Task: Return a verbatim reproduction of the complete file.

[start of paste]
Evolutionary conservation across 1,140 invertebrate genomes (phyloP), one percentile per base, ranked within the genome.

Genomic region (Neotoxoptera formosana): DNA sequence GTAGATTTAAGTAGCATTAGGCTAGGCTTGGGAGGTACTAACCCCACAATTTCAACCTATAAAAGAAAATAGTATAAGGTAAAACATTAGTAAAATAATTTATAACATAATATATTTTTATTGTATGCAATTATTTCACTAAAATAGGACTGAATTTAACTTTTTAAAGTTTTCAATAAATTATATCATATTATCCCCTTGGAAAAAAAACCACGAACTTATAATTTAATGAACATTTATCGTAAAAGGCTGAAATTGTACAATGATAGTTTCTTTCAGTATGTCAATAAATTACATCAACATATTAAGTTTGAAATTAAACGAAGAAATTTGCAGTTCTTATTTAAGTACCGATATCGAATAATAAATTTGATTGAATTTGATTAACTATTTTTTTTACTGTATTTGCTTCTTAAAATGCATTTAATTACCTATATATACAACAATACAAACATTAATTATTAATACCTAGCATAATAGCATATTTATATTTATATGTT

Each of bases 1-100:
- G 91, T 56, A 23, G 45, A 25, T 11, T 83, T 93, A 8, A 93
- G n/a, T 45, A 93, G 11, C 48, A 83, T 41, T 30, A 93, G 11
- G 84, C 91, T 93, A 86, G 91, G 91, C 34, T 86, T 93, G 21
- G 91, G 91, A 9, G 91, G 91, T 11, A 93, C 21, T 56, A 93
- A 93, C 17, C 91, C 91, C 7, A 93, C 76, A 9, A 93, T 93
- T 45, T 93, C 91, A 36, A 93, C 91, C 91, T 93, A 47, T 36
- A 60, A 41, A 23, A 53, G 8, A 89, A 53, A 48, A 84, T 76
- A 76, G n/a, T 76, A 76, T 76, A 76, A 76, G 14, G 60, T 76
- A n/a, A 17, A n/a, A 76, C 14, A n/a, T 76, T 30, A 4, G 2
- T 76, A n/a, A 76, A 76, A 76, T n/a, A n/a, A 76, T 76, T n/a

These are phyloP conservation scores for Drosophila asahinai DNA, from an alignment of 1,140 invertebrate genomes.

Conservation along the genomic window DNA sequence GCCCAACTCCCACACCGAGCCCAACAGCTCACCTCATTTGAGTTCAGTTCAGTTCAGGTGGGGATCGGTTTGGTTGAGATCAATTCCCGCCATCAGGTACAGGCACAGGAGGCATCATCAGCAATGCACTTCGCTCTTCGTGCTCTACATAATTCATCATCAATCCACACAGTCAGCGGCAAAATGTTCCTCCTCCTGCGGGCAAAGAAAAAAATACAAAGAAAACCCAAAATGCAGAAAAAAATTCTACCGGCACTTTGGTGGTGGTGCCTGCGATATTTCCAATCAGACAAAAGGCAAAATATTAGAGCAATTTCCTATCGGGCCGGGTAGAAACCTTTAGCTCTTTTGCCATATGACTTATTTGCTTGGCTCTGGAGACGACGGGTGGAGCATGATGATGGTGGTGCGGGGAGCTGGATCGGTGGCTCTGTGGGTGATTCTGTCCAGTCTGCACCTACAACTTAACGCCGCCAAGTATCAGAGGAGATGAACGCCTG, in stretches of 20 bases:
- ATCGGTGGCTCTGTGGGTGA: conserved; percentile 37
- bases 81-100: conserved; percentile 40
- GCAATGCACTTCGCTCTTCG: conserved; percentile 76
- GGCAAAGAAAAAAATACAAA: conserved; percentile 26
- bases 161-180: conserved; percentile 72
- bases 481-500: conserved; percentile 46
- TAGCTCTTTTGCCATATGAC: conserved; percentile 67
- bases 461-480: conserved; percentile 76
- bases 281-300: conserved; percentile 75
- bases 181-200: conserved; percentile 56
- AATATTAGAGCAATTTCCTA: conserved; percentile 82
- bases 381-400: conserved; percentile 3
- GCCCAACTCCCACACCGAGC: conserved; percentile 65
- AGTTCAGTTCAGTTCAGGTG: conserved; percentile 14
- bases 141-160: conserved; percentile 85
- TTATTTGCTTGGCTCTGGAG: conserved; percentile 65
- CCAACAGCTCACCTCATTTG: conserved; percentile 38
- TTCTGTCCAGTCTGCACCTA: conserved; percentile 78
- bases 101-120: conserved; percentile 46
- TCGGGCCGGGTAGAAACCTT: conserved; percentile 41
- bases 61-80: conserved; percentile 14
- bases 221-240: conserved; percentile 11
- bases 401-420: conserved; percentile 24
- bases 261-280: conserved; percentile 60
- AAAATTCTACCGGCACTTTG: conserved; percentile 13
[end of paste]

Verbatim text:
Evolutionary conservation across 1,140 invertebrate genomes (phyloP), one percentile per base, ranked within the genome.

Genomic region (Neotoxoptera formosana): DNA sequence GTAGATTTAAGTAGCATTAGGCTAGGCTTGGGAGGTACTAACCCCACAATTTCAACCTATAAAAGAAAATAGTATAAGGTAAAACATTAGTAAAATAATTTATAACATAATATATTTTTATTGTATGCAATTATTTCACTAAAATAGGACTGAATTTAACTTTTTAAAGTTTTCAATAAATTATATCATATTATCCCCTTGGAAAAAAAACCACGAACTTATAATTTAATGAACATTTATCGTAAAAGGCTGAAATTGTACAATGATAGTTTCTTTCAGTATGTCAATAAATTACATCAACATATTAAGTTTGAAATTAAACGAAGAAATTTGCAGTTCTTATTTAAGTACCGATATCGAATAATAAATTTGATTGAATTTGATTAACTATTTTTTTTACTGTATTTGCTTCTTAAAATGCATTTAATTACCTATATATACAACAATACAAACATTAATTATTAATACCTAGCATAATAGCATATTTATATTTATATGTT

Each of bases 1-100:
- G 91, T 56, A 23, G 45, A 25, T 11, T 83, T 93, A 8, A 93
- G n/a, T 45, A 93, G 11, C 48, A 83, T 41, T 30, A 93, G 11
- G 84, C 91, T 93, A 86, G 91, G 91, C 34, T 86, T 93, G 21
- G 91, G 91, A 9, G 91, G 91, T 11, A 93, C 21, T 56, A 93
- A 93, C 17, C 91, C 91, C 7, A 93, C 76, A 9, A 93, T 93
- T 45, T 93, C 91, A 36, A 93, C 91, C 91, T 93, A 47, T 36
- A 60, A 41, A 23, A 53, G 8, A 89, A 53, A 48, A 84, T 76
- A 76, G n/a, T 76, A 76, T 76, A 76, A 76, G 14, G 60, T 76
- A n/a, A 17, A n/a, A 76, C 14, A n/a, T 76, T 30, A 4, G 2
- T 76, A n/a, A 76, A 76, A 76, T n/a, A n/a, A 76, T 76, T n/a

These are phyloP conservation scores for Drosophila asahinai DNA, from an alignment of 1,140 invertebrate genomes.

Conservation along the genomic window DNA sequence GCCCAACTCCCACACCGAGCCCAACAGCTCACCTCATTTGAGTTCAGTTCAGTTCAGGTGGGGATCGGTTTGGTTGAGATCAATTCCCGCCATCAGGTACAGGCACAGGAGGCATCATCAGCAATGCACTTCGCTCTTCGTGCTCTACATAATTCATCATCAATCCACACAGTCAGCGGCAAAATGTTCCTCCTCCTGCGGGCAAAGAAAAAAATACAAAGAAAACCCAAAATGCAGAAAAAAATTCTACCGGCACTTTGGTGGTGGTGCCTGCGATATTTCCAATCAGACAAAAGGCAAAATATTAGAGCAATTTCCTATCGGGCCGGGTAGAAACCTTTAGCTCTTTTGCCATATGACTTATTTGCTTGGCTCTGGAGACGACGGGTGGAGCATGATGATGGTGGTGCGGGGAGCTGGATCGGTGGCTCTGTGGGTGATTCTGTCCAGTCTGCACCTACAACTTAACGCCGCCAAGTATCAGAGGAGATGAACGCCTG, in stretches of 20 bases:
- ATCGGTGGCTCTGTGGGTGA: conserved; percentile 37
- bases 81-100: conserved; percentile 40
- GCAATGCACTTCGCTCTTCG: conserved; percentile 76
- GGCAAAGAAAAAAATACAAA: conserved; percentile 26
- bases 161-180: conserved; percentile 72
- bases 481-500: conserved; percentile 46
- TAGCTCTTTTGCCATATGAC: conserved; percentile 67
- bases 461-480: conserved; percentile 76
- bases 281-300: conserved; percentile 75
- bases 181-200: conserved; percentile 56
- AATATTAGAGCAATTTCCTA: conserved; percentile 82
- bases 381-400: conserved; percentile 3
- GCCCAACTCCCACACCGAGC: conserved; percentile 65
- AGTTCAGTTCAGTTCAGGTG: conserved; percentile 14
- bases 141-160: conserved; percentile 85
- TTATTTGCTTGGCTCTGGAG: conserved; percentile 65
- CCAACAGCTCACCTCATTTG: conserved; percentile 38
- TTCTGTCCAGTCTGCACCTA: conserved; percentile 78
- bases 101-120: conserved; percentile 46
- TCGGGCCGGGTAGAAACCTT: conserved; percentile 41
- bases 61-80: conserved; percentile 14
- bases 221-240: conserved; percentile 11
- bases 401-420: conserved; percentile 24
- bases 261-280: conserved; percentile 60
- AAAATTCTACCGGCACTTTG: conserved; percentile 13